One of my main criticisms of the Donald Trump Campaign was the rationale behind his slogan, Make America Great Again. Who was it great for? And when was this “great” time to which we want to return? The Jim-Crow era? The 1940’s? The era of Japanese American Internment Camps?  The late 30’s? When America turned away 900 asylum-seeking Jews aboard the SS St. Louis? I could list countless stages in our country’s past when things were less than great for many.

Trump supporters talk about opportunities that were once readily available in exchange for hard work and determination.  ‘If you applied yourself in the good old days,’ that story goes, ‘you could get ahead.’ What I question—and I am far from alone in this is—is the identity of the “you” in that statement. My father worked hard, was determined and applied himself. But blackness was a huge barrier to his success. The truth is, during the Good Old Days you could count on whiteness—the state of not being non-white—as a leg up, a handout. On the other hand, if ‘you’ were not white, you were out of luck. Pull all you like, your bootstraps would not have the elasticity to overcome discrimination.

Let’s not forget the role unions once played. Unions protected their members, increased job security and insured a living wage. Yet historically blacks were—and in some cases still are—excluded from unions.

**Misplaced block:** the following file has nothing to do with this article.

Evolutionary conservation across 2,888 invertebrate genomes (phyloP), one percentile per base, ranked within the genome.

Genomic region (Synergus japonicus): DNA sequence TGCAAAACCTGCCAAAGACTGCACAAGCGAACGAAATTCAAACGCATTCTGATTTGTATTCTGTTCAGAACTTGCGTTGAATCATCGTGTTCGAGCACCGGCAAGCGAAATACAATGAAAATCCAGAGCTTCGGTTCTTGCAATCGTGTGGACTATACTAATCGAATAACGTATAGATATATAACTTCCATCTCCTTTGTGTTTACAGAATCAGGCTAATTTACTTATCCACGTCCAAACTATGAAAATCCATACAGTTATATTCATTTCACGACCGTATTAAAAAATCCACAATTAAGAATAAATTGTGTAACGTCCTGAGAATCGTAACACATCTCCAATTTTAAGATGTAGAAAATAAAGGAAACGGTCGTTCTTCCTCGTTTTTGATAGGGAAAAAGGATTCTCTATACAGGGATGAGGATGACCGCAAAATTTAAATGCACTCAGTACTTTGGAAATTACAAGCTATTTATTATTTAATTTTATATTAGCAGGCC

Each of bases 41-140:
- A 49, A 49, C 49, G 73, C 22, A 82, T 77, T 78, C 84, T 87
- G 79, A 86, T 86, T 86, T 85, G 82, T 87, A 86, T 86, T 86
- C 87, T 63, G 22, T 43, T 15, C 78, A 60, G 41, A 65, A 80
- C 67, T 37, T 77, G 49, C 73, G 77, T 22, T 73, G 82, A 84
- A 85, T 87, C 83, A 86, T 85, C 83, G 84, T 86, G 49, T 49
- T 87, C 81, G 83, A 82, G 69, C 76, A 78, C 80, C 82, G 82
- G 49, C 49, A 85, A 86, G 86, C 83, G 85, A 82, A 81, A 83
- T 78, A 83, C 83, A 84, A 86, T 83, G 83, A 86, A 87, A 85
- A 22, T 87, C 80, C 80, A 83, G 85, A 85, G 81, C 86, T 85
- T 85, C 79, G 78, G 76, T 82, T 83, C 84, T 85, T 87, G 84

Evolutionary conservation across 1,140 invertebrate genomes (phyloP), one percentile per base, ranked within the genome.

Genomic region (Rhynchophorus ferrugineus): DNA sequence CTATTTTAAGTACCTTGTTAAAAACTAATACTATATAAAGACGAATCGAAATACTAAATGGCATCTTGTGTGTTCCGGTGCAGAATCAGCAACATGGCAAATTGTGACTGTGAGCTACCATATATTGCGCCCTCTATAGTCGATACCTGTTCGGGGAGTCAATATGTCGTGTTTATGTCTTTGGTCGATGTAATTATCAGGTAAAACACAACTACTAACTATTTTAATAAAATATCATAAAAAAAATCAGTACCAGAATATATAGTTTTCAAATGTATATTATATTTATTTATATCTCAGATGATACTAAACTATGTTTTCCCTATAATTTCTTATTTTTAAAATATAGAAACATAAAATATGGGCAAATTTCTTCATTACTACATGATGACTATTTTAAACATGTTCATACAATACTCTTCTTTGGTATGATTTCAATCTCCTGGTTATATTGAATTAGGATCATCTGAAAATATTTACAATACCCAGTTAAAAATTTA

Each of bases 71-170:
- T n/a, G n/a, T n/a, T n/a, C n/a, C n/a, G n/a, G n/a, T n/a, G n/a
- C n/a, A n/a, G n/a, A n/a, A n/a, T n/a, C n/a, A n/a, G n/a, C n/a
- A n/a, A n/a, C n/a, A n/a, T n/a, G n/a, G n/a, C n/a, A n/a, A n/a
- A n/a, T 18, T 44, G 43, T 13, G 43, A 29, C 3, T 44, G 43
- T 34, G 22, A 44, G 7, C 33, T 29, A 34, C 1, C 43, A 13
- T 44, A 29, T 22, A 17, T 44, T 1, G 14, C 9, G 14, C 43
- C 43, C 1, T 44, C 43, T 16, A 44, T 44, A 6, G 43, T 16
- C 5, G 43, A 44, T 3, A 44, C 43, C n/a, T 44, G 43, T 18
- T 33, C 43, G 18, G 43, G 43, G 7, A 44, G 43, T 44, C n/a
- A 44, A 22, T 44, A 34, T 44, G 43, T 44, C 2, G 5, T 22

Some things have changed in our nation. For better or for worse, the class you were born into limits your opportunities as much, in some cases more than your race. Race no longer corresponds directly to class, though frequently it does.

In any case, our multiple experiences, our pluralistic narratives—these are what will make America truly great for all of us. A first step is to listen to one another, to be eternally curious, and to challenge ourselves to exchange judgment for understanding wherever we can.

At this critical juncture in American History, we need nothing so much as an appreciation of one another’s full American stories.

uss-pampanito - Copy

 

 

 

Published on Mamalode!

I am honored to say I’ve been published on Mamalode, the top-rated online magazine dedicated to the stories of mothers. My article is a slightly updated version of a post that appeared several years ago on this blog.

The Bittersweet Healing Power Of Raising A Daughter Who Looks Like Me

The Bittersweet Healing Power Of Raising A Daughter Who Looks Like Me

When I arrived at Parents’ Night and met Zoe’s middle school teachers for the first time, they all said, “Well, we can guess whose mother you are!”

The truth is, our faces don’t look all that much alike; her features are more Eastern European whereas mine are more African. But our skin color and hair textures are closely matched, and that is what strangers pick up on most often. Besides, our posture and builds are similar, as are our facial expressions and the shape of our foreheads and chins. In a bad, blurry profile shot, if you took a hurried look, you might mistake one of us for the other. In any case, people easily and readily place Zoe and me together. Unlike most mothers with daughters who resemble them, I don’t take this for granted.

Read More …